Archive for February, 2009

Mathematical Chuck Norris Facts

Sunday, February 22nd, 2009

For the unfamiliar, there is a class of jokes about how awesome Chuck Norris is. Here I will post those with mathematical twist.

• Chuck Norris counted to infinity, twice.
[, as of 2009-02-22]

• Chuck Norris knows the last digit of pi.
[, as of 2009-02-22]

• Chuck Norris can divide by zero.
[, as of 2009-02-22]

• If you have five dollars and Chuck Norris has five dollars, Chuck Norris has more money than you.
[, as of 2009-02-22]

• The square-root of -1 is not imaginary. It is just hiding from Chuck Norris.
[Ben, 2009-02-22]

• The shortest distance between two points is Chuck Norris.
[original, 2009-02-22]

• The square root of 2 is rational number for Chuck Norris.

• Chuck Norris can square the circle, double the cube and trisect an angle using only his fingers for a compass and his arm for a straight edge.

Subtraction Without Borrowing

Saturday, February 21st, 2009
clipped from

Subtraction Without Borrowing by MathVentures [Video Prototype 01]

This is my first video prototype. Lots of room for improvement,

Self-Reference in Musical Theater — Show Off from Drowsy Chaperone

Thursday, February 12th, 2009
clipped from

Show Off – The Drowsy Chaperone – Tony Awards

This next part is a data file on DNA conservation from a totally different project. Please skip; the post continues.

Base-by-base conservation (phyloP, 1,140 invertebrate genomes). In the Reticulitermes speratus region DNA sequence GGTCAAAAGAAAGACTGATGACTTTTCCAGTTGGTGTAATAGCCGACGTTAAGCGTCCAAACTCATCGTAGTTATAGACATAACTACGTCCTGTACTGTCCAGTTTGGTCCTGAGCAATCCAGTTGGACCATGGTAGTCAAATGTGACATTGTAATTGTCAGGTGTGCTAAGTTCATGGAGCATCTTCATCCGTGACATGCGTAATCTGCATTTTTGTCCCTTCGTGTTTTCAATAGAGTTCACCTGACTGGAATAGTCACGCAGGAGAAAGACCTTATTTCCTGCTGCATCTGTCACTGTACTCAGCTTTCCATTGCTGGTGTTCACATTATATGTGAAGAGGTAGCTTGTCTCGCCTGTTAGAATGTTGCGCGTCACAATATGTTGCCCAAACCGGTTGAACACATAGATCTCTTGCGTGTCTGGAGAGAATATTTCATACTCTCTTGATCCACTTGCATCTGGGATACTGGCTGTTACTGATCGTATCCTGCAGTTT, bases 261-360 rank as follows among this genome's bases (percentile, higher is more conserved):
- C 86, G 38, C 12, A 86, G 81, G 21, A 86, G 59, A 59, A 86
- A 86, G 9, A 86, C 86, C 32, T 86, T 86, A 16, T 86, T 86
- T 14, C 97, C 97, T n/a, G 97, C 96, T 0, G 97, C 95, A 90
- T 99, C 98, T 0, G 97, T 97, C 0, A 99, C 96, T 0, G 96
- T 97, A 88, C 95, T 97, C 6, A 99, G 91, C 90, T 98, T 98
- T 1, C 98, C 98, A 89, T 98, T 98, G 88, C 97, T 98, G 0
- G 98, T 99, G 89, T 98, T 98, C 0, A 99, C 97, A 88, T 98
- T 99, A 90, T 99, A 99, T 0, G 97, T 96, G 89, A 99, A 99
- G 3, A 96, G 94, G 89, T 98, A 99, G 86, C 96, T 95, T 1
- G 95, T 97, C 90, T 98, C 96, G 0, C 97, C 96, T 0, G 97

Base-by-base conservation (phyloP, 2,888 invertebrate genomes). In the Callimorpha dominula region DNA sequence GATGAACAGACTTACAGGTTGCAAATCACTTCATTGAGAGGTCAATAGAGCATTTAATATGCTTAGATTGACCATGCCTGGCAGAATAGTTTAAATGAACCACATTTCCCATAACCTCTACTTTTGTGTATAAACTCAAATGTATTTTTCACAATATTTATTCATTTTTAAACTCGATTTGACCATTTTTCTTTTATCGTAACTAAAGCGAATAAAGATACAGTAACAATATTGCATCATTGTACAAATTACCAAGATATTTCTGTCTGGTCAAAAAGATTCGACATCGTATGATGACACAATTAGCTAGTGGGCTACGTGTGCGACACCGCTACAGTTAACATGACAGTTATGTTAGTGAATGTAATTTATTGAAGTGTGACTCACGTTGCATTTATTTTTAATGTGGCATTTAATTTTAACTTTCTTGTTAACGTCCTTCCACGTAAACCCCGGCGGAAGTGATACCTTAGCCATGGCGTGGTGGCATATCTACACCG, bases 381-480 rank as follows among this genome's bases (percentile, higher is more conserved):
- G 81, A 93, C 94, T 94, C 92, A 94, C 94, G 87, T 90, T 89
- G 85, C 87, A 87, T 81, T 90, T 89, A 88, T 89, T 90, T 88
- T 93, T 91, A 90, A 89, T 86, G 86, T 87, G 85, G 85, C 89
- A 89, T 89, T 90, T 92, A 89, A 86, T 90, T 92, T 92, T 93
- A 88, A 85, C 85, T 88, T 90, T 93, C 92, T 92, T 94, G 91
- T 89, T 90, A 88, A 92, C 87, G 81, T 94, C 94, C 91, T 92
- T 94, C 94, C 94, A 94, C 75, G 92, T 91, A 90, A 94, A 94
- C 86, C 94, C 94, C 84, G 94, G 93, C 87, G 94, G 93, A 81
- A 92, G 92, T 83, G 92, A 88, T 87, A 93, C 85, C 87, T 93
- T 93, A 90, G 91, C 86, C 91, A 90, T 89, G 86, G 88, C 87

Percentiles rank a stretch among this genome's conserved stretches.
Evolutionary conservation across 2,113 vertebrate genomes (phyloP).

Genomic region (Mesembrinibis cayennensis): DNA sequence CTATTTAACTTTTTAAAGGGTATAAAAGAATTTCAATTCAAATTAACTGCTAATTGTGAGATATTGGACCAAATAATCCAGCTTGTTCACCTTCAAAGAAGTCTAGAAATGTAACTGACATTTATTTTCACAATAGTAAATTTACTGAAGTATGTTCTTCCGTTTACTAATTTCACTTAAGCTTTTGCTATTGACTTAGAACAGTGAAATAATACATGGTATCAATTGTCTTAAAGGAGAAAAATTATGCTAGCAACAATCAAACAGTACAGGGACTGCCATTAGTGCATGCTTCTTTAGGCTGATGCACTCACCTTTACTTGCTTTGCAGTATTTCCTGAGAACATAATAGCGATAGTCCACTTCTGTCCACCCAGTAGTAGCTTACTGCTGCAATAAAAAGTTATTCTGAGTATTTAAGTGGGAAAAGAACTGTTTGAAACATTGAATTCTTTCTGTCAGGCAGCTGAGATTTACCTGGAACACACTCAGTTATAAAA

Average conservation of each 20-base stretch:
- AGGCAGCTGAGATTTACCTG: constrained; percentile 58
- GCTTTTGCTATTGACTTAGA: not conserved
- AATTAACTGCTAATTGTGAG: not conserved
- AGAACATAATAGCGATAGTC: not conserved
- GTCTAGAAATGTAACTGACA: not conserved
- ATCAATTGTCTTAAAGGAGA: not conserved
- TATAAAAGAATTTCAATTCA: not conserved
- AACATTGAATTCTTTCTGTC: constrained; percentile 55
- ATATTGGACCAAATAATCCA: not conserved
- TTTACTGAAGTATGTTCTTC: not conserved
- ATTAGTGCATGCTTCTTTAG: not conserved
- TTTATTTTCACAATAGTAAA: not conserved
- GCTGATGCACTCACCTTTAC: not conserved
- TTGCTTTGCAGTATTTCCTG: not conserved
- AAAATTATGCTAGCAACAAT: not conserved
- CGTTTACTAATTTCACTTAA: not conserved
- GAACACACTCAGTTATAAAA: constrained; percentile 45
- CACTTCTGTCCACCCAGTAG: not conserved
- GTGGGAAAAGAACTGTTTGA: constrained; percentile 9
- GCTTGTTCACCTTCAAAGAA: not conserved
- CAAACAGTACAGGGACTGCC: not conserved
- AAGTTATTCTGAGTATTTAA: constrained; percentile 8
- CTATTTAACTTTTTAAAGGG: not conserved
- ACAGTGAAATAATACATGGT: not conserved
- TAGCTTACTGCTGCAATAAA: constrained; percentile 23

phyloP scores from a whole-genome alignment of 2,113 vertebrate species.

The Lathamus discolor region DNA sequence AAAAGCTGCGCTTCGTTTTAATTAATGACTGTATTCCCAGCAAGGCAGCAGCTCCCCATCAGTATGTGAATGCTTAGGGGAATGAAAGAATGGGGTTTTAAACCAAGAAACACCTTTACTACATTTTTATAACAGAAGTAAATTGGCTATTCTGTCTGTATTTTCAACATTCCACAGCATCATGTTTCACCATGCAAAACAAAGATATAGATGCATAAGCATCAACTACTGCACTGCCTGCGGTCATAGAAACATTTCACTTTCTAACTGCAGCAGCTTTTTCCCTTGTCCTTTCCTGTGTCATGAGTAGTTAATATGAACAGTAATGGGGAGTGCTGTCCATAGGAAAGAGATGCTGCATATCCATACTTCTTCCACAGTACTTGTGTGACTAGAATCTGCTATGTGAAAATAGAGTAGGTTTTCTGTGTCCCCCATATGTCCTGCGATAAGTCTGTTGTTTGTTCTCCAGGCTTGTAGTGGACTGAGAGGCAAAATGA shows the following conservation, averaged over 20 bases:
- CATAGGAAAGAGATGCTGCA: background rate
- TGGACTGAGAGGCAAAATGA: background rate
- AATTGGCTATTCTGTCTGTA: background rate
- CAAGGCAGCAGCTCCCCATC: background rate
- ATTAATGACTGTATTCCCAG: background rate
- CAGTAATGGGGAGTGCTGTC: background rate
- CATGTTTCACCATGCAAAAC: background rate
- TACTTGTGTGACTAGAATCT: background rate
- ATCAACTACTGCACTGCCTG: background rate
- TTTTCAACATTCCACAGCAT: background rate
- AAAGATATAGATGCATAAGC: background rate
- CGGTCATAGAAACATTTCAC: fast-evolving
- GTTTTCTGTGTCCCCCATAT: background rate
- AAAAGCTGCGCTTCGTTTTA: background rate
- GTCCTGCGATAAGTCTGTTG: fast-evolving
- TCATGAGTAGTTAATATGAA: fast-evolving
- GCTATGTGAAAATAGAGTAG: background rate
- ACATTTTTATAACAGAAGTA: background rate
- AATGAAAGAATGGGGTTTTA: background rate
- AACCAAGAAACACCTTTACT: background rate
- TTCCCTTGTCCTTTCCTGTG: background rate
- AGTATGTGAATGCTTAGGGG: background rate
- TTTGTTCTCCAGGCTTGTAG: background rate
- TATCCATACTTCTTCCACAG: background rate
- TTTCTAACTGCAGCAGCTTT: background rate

(The final part about no more encore is not included.)

Testing Probability

Monday, February 9th, 2009

Flummoxed by his true-false final exam, a student decides to toss a coin up in the air. Heads means true; tails, false. Thirty minutes later, he is done, well before the rest of the class. But then the student startsd flipping the coin again. And soon he’s swearing and sweating over each question.

“What’s wrong?” asks the concern teacher.

“I’m rechecking my answers,” says the student.

[Comic Wendell Potter, Laugh!:), Reader Digest, March 2009, p. 81]

Uri’s Comment: It is interesting to note that the student can change any answer that is not confirmed without affecting the probable grade of the test. Of course, for this to be true, the number of questions should be as large as possible. Considering that (a) it took the students 30 min. to finish the test and (b) it takes under 6 seconds to toss a coin and jot down the result, the test could have consisted of 150-300 questions (no need to spend time on reading each question). This test consists of a sufficient number of questions for probability to determine the overall grade.